Oral diabetes medicines are medicines that you take by mouth to help control your blood sugar level. They are designed to help people whose bodies still produce some insulin, but not enough insulin.
What medicines could my doctor prescribe?
Many categories of diabetes medicine are available in pill form: metformin (a biguanide), sulfonylureas, thiazolidinediones, meglitinides, dopamine-2 agonists, alpha-glucosidase inhibitors, sodium-glucose transporter 2 (SGLT2), dipeptidyl peptidase-4 (DPP-4) inhibitors, and bile acid sequestrants. Each medicine has good points and bad points. Your doctor will decide which medicine is right for you.
Path to better health
No matter which oral medication your doctor prescribes, you should combine it with a healthier lifestyle. Diet and exercise can do much to improve blood sugar levels.
Metformin is a type of biguanide and it is currently the only biguanide available in the United States. It is often the first oral medicine prescribed for someone newly diagnosed with diabetes. It has the advantage of not causing low blood sugar. Metformin does not cause your pancreas to make insulin, but it helps your body use insulin better. Metformin can cause side effects such as nausea or diarrhea in some people. Your doctor may prescribe metformin in combination with another oral diabetes medicine.
These medicines help your pancreas make insulin. They are inexpensive and have few side effects. There are 3 types of sulfonylureas: glipizide, glimepiride, and glyburide. Side effects may include weight gain and low level of sodium in the blood. Sulfonylureas can be taken alone or with metformin, pioglitazone (a thiazolidinedione), or insulin. If you’re allergic to sulfa, you can’t take a sulfonylurea.
This class of medicines includes rosiglitazone and pioglitazone. These medicines help your body respond better to insulin. Rosiglitazone and pioglitazone can be used alone or in combination with other diabetes medicines. Side effects may include weight gain, fluid retention, and an increase in LDL (“bad”) cholesterol. People taking rosiglitazone and pioglitazone also need periodic liver tests.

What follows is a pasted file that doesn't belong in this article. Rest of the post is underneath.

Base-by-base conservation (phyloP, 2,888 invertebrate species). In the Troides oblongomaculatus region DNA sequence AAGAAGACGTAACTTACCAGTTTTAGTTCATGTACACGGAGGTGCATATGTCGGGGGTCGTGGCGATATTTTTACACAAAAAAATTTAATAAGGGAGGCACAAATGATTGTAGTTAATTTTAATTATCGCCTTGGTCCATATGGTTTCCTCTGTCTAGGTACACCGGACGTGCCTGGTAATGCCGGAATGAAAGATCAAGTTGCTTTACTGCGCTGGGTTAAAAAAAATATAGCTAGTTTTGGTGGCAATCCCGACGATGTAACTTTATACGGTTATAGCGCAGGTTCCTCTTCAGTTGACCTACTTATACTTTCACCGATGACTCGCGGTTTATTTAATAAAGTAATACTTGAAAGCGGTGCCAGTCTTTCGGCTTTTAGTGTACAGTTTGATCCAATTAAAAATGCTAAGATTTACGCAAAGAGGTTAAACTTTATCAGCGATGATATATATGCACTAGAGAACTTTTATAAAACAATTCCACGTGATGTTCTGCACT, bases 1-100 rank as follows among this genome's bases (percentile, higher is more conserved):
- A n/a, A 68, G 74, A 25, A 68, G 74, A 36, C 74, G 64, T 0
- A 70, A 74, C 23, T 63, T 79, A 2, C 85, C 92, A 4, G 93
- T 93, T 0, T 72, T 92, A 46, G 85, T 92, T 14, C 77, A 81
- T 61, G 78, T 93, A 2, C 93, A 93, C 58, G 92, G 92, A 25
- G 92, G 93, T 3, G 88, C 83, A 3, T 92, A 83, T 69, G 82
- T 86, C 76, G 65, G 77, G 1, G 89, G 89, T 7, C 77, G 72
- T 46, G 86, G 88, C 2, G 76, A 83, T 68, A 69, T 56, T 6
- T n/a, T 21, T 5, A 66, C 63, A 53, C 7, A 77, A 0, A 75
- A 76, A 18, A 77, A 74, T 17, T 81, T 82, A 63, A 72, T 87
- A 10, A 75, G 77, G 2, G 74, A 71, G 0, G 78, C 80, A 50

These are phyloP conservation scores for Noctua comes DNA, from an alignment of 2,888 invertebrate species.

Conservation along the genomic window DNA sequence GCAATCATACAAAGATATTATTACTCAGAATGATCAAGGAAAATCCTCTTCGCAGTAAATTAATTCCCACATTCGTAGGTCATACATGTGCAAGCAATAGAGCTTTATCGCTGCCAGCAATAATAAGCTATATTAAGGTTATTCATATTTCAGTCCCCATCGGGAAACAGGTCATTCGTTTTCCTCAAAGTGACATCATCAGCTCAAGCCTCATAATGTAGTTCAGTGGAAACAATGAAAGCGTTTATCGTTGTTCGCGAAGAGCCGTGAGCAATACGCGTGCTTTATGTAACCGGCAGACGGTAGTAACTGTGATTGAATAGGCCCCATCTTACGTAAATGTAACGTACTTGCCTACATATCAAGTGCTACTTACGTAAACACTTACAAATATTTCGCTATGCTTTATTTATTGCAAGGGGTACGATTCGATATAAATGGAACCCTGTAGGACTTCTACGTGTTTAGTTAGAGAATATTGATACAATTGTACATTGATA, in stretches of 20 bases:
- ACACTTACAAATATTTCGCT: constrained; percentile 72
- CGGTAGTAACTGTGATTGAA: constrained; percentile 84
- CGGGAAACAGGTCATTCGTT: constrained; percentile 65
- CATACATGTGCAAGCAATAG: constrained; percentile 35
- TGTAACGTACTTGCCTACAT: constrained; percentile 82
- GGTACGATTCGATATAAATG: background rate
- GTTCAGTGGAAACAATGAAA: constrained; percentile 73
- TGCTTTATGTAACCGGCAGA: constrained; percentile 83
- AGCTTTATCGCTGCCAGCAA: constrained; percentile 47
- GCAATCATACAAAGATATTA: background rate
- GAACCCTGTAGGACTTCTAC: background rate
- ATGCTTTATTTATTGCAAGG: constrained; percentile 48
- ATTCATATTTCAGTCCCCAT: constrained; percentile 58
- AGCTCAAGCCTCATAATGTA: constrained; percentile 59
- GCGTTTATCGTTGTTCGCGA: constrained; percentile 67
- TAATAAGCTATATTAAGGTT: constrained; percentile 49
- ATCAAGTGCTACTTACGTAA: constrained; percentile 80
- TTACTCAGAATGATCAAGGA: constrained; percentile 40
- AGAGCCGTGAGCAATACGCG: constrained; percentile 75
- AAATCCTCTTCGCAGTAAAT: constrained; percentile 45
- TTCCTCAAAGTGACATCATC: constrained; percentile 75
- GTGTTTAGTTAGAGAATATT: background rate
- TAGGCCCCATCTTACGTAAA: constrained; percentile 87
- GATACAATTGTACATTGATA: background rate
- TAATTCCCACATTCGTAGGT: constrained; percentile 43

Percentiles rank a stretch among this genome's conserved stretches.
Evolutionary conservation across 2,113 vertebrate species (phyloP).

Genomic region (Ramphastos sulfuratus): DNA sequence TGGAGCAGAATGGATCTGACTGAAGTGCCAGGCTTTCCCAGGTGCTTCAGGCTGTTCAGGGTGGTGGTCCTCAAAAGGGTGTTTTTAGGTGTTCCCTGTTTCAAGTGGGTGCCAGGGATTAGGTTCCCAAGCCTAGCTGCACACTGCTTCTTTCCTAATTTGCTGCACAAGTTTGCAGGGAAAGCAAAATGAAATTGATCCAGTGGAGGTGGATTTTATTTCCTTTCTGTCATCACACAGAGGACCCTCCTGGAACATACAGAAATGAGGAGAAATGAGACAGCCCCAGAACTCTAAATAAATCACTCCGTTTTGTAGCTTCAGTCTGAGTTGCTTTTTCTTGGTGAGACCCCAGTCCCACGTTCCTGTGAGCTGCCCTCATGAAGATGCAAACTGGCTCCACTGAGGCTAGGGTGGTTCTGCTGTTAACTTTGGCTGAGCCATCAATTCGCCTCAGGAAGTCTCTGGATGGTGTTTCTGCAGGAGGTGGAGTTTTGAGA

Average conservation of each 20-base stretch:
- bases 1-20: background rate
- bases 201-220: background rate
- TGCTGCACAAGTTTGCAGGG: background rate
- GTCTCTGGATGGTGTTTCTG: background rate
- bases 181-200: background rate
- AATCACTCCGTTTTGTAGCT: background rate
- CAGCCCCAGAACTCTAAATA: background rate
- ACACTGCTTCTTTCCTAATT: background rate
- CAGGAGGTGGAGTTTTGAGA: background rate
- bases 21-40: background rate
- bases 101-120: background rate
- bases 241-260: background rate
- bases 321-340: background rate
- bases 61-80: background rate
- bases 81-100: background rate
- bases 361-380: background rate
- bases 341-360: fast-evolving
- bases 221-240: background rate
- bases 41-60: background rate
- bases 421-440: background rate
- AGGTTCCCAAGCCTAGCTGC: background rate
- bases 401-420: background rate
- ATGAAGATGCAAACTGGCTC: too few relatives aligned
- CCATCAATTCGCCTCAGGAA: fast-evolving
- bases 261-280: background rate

There are two medicines in this group: repaglinide and nateglinide. Both of these lower your blood glucose by prompting the pancreas to release more insulin. These drugs work quickly and do not stay in your system long. So they are a good option if your meal schedule varies or is unpredictable. They also cause less weight gain that other oral diabetes medicines.
Alpha-glucosidase inhibitors help control blood sugar levels by preventing the digestion of carbohydrates. Carbohydrates include starchy foods like potatoes and corn. They also include most grains (bread, rice, crackers, cereal) and sugary sweets. The two medicines in this group are acarbose and miglitol. These medicines may cause bloating, nausea, diarrhea, and flatulence (gas).
Sodium-glucose transporter 2 (SGLT2)
A newer class of diabetes medication, SGLT2, includes three medicines: canagliflozin, dapagliflozin, and empagliflozin. These drugs remove extra sugar from your body by blocking it from the kidneys. They also cause your body to be more sensitive to insulin. The most common side effects caused by SGLT2 are vaginal yeast infections and urinary tract infections.
Dipeptidyl peptidase-4 (DPP-4) inhibitors
There are four medicines in this class of drugs. They are sitagliptin, saxagliptin, linagliptin, and alogliptin. DPP-4 inhibitors help your pancreas release more insulin after you eat. These medicines also tell your liver to release less glucose. Some side effects from taking DPP-4 inhibitors may include nausea and diarrhea.
Bile acid sequestrants
This class of drugs pulls double duty. The medicine in this class, colesevelam, lowers cholesterol and reduces blood sugar levels. So it could be a good choice if you have diabetes and high cholesterol levels. And because these drugs are not absorbed in the blood stream, they may be the best choice for someone who also has liver problems and cannot take some of the other diabetes medicines. Side effects from bile acid sequestrants can include constipation and flatulence (gas).
Things to consider
Managing your blood sugar level is critical to your overall health. Often the focus is on keeping blood sugar levels low. But if they are too low, it can put you at risk, too. Talk to you doctor if you are starting a new exercise program or starting a new diet. He or she may need to adjust your medicine.
Questions for your doctor
- Do I need medicine to control my diabetes?
- What type of medicine would work best to control my blood sugar level?
- When should I take my diabetes medicine?
- What should I do if I miss a dose?
- What side effects might I have?
- Why isn’t my medicine working to lower my blood sugar?
Copyright © American Academy of Family Physicians
This information provides a general overview and may not apply to everyone. Talk to your family doctor to find out if this information applies to you and to get more information on this subject.